“We have to shift the focus on anti-rape narratives away from what victims can do to prevent it and toward teaching people not to be predators in the first place.”
(P. 66 - Of #fasttailedgirls and freedom)
***may be triggering for victims of sexual assault - I am discussing rape culture at length***
This essay and this section stood out to me while reading the first half of Hood Feminism.
The media, in recent years, has shone a huge blaring spotlight on rape culture - and while I do believe this topic is tremendously important to educate ourselves on and begin real change in altering, it is not always handled well by either the media, our varying cultures, or law enforcement.
I remember having a three hour conversation with my husband on the way to LA once about rape culture and the percentage - or rather lack of percentage - of women that actually file a report after being sexually assaulted. To endure such trauma and then, basically endure it again during the rape kit process, then again during the interrogation, is unbearable.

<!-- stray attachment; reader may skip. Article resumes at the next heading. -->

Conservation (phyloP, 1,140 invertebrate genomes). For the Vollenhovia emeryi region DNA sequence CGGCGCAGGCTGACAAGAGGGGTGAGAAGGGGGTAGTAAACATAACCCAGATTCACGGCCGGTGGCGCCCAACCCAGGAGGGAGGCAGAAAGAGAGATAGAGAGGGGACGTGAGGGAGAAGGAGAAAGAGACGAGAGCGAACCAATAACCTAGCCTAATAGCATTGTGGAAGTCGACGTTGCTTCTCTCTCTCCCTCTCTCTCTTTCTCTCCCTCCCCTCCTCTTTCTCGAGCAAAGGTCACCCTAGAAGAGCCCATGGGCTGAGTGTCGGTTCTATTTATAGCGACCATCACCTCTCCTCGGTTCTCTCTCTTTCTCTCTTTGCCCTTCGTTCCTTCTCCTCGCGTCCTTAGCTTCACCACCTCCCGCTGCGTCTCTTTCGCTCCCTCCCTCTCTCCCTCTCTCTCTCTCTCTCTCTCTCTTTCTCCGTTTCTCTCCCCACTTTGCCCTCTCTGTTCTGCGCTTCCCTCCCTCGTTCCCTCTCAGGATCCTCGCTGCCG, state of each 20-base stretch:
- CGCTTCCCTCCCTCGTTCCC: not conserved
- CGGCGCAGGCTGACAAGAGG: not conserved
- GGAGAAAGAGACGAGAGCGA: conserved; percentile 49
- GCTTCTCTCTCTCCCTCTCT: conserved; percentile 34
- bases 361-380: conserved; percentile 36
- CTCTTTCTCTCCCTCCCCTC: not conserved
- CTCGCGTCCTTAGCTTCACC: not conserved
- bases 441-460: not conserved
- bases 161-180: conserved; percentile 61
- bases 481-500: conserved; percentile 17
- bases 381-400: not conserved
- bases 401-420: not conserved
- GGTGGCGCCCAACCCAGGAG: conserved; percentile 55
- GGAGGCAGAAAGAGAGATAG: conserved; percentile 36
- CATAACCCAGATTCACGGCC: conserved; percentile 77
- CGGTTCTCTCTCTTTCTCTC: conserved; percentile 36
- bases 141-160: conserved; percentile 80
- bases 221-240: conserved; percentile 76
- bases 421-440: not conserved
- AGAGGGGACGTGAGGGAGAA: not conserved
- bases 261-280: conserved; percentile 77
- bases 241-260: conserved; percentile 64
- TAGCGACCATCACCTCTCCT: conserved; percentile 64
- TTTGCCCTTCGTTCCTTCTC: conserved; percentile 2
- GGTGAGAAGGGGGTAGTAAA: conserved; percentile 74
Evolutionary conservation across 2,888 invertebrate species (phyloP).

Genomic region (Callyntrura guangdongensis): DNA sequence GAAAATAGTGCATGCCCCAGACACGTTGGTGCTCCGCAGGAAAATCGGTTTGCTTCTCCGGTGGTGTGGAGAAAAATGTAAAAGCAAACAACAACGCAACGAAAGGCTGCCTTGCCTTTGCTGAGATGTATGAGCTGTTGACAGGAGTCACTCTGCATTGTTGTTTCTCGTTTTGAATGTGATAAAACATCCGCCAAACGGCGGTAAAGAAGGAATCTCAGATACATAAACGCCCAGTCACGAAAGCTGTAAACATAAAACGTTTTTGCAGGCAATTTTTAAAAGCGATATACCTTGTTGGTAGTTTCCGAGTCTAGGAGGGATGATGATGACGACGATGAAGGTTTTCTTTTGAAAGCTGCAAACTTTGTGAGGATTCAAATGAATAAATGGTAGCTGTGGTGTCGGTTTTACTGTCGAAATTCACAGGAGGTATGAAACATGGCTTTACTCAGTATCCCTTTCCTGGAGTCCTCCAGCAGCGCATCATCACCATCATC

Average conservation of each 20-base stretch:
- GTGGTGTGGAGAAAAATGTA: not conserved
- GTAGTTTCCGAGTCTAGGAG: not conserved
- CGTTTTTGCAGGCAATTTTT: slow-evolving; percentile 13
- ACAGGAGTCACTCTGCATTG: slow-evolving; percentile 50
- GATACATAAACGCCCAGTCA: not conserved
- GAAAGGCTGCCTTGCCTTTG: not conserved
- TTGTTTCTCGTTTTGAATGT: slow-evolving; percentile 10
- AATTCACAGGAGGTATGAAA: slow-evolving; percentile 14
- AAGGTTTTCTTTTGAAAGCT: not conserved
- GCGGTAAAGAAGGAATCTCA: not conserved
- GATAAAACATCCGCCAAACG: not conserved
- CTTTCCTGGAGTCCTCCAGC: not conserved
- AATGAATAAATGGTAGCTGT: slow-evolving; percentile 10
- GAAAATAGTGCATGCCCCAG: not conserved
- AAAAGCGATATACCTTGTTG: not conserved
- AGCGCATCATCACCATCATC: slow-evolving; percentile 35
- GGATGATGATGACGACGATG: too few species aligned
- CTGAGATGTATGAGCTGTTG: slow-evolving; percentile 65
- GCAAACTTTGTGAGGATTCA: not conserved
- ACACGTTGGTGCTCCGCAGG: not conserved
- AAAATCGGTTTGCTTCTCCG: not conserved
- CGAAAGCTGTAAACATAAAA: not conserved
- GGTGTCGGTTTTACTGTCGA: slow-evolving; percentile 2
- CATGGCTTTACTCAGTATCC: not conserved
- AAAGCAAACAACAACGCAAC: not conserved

And then when we specifically look at the data for women of color it becomes even more harrowing. Not only are women of color more likely to be victims of sexual assault they’re even less likely to report it - and how can you blame them?!
This topic is something I feel very passionately about and would love to discuss real steps we can take in healing this gaping wound that seems to only get worse as the years go on and media grows.
The quote I stated at the start of this post I think is very appropriate as a jumping off point for next steps - what do you think? How do we begin to educate and shape the youth to not become predators in the first place?